- How much of a developer do you have to be to string cmdlets on the pipeline and come up with a powerful piece of functionality that solves your business problems now
In 2006/2007 when PowerShell was just getting started I might of agreed that starting with PowerShell could be viewed as a steep learning curve. Four years later I think it is a lot easier – again Windows IT Pro have published a number of articles on PowerShell – with much more information available.
I would turn this on its head and state that if you are a Windows administrator that isn’t using PowerShell you are making your life more difficult that it needs to be.
I found twenty comments this morning – all adverts for things I don’t want – plastered over recent posts. I don’t want to spend my time cleaning off inappropriate material from my blog so I have suspended comments on posts on this blog until further notice.
If you want to leave a comment all posts, except this sort, are mirrored at http://msmvps.com/blogs/RichardSiddaway/ That will become my main technical blog with this one as a mirror. Comments on that blog have to be approved I don’t get these clean up operations.
Sorry for any inconvenience – this is the usual story of the actions of a few selfish individuals causing problems for everyone else
Why are hotel internet connections so bad. They are notoriously overpriced and then they don’t work properly.
You can connect to a site – log off – have dinner - come back – connect to the same site and the site won’t be found. I have had this experience in two different hotels in the last month.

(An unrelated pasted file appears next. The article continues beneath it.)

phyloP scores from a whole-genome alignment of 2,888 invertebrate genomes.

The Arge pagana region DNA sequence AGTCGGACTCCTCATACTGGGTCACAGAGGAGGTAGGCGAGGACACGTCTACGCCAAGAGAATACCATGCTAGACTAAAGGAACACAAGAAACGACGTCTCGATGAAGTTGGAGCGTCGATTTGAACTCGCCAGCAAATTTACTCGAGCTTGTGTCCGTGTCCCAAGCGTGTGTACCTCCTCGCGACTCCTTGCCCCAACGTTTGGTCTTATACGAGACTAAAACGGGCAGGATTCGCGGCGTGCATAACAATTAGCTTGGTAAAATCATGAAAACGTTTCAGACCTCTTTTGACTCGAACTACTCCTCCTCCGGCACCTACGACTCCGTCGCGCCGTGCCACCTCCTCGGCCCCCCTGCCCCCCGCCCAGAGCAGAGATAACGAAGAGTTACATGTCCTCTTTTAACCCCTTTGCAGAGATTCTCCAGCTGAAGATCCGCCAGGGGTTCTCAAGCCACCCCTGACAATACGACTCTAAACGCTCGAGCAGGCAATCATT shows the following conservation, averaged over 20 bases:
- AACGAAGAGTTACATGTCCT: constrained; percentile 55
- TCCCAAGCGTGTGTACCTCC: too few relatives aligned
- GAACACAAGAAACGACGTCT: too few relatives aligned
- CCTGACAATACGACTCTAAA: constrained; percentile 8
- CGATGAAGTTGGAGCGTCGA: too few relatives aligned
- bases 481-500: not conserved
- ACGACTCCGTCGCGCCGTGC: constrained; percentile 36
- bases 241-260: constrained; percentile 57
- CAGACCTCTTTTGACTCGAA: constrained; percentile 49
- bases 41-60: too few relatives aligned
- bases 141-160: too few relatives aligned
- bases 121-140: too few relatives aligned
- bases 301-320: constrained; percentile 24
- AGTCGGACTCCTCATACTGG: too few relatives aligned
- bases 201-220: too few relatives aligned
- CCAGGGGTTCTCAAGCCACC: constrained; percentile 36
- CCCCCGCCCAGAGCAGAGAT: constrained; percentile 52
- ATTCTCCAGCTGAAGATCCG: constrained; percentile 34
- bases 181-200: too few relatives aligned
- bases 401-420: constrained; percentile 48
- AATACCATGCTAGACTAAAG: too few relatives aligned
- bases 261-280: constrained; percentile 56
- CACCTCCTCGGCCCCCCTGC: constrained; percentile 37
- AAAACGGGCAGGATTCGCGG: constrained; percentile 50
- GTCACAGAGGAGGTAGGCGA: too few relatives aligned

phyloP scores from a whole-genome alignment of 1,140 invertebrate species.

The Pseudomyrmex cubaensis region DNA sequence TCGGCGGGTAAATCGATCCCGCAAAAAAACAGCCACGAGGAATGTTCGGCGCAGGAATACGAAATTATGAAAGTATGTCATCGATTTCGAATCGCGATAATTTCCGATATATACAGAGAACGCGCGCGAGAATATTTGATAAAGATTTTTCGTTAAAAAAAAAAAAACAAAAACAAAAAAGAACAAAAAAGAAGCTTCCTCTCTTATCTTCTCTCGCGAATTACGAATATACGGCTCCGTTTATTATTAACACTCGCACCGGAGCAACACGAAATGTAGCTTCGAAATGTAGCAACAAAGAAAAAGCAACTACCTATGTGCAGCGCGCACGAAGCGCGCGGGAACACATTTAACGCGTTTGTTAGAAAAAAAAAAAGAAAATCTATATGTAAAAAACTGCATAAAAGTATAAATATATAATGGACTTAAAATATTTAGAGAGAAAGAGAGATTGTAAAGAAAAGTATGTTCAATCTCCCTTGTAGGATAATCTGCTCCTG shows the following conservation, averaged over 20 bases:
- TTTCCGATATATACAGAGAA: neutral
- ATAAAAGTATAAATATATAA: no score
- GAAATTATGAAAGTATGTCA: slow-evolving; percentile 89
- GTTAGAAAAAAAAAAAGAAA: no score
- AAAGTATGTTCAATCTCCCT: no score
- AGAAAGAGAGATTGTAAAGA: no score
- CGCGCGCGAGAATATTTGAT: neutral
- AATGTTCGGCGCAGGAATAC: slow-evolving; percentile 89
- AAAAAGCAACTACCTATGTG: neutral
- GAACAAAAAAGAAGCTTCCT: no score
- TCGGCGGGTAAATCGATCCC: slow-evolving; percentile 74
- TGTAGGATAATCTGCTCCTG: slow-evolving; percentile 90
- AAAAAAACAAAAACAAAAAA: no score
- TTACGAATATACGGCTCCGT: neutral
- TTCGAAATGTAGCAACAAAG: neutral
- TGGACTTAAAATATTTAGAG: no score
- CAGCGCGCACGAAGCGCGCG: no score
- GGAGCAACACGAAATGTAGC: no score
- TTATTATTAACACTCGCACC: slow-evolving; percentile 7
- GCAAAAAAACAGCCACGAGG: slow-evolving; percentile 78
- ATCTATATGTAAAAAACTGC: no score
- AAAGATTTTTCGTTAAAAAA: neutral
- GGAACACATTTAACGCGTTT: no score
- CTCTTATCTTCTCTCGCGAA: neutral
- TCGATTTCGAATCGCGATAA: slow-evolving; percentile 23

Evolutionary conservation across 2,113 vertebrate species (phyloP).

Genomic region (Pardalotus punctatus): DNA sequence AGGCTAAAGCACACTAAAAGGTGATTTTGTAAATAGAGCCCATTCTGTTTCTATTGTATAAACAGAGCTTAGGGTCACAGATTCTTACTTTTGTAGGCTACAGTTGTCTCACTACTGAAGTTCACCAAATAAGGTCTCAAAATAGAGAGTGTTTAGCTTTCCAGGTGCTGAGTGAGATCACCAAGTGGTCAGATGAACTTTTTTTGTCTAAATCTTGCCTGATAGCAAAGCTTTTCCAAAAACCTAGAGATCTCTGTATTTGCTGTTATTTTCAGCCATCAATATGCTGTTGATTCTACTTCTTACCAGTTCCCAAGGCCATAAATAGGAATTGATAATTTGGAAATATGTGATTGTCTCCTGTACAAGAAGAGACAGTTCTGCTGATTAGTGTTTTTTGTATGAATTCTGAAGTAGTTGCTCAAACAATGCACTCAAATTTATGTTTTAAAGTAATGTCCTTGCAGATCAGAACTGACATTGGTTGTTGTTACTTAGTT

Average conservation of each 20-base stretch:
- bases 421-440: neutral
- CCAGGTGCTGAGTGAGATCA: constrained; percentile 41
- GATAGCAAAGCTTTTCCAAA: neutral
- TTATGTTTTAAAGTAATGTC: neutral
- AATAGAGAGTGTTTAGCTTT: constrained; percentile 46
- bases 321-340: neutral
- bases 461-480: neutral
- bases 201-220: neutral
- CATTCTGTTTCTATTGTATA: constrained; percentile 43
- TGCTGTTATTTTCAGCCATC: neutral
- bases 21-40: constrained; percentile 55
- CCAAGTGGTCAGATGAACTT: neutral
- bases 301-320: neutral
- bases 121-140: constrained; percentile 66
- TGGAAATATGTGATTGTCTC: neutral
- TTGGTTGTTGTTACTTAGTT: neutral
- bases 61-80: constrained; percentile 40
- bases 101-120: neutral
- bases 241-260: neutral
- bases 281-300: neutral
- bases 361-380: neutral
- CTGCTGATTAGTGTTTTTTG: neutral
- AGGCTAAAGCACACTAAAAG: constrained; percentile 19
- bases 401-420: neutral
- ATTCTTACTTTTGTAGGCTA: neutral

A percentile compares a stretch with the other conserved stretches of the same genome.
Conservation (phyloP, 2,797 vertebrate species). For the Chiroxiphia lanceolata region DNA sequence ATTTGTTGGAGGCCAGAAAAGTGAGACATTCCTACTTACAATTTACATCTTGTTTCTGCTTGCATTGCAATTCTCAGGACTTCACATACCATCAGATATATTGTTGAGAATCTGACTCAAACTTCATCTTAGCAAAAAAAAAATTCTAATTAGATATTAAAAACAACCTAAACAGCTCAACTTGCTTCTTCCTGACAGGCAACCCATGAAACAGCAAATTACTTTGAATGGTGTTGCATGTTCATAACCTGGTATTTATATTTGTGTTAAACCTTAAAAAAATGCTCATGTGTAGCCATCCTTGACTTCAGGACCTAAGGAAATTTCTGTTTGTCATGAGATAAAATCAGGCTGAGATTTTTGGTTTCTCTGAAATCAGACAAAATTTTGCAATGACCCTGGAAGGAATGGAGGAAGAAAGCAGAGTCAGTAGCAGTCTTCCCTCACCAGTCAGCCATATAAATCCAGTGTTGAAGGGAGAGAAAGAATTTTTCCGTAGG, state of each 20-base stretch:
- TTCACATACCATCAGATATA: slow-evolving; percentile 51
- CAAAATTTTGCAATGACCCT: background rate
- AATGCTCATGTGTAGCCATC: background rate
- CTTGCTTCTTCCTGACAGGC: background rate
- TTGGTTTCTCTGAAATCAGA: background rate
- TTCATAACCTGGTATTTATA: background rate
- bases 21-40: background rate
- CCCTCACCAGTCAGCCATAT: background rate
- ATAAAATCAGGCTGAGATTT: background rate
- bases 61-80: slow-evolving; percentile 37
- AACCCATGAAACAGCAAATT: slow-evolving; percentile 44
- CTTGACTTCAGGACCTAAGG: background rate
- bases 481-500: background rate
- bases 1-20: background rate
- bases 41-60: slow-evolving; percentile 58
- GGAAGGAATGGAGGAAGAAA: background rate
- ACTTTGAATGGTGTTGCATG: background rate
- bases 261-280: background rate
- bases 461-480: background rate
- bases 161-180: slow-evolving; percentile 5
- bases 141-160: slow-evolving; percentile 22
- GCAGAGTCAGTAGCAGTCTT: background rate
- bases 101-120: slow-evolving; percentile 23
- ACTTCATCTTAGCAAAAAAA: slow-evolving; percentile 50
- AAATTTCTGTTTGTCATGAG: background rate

DNS errors, configuration errors and down right bad practices.
Come on guys its not rocket science.
One thing that is really driving me nuts with windows 7 is the way it keeps deciding to maximise Windows just because I happen to move them to a particular point on screen. if I want a Window maximised I will maximise it. Stop making decisions on my behalf.
I’ve had to use Windows XP recently and it is sorely tempting to junk Windows 7 and Vista and go back to XP. At least it didn’t keep trying to tell me what to do.
I am really getting to the disappointed stage with Windows 7. The beta I thought was good. RC is not good & the fact that Live Search doesn’t work with IE 8 in appalling
Had to buy a new printer this weekend. Found a very good deal on a combined printer, copier, scanner – ideal for what I need for home use.
Couldn’t believe there wasn’t a USB cable in the box. Come on guys a printer that doesn’t hook up to the computer ain’t much use. What was worse was that no where on the box did it say that there wasn’t a cable so of course I didn’t discover this until I was home. Guess what I didn’t have a spare of in the house? Yep a USB cable to run the printer.
Another trip into town this afternoon to get the cable.
Those of you who know me well will be able to guess the sort of comments I was making about the manufacturers
Seriously, it should be plainly stated on the OUTSIDE what extras are needed to hook any peripheral up to a computer.
Just bought a new laptop for my son. Good machine from a well known manufacturer at a very good price. All great but for the sheer amount of JUNK I have had to clear off the machine to make it anything like usable.
The worst is the so called assistant that claims it can manage my wireless connections for me. It couldn't manage its way out of a paper bag. I had to uninstall it to get the wireless working.
I HATE JUNK UTILITIES.
Please make these junk utilities optional - let me set up the machine the way I want and stop filling them up with junk.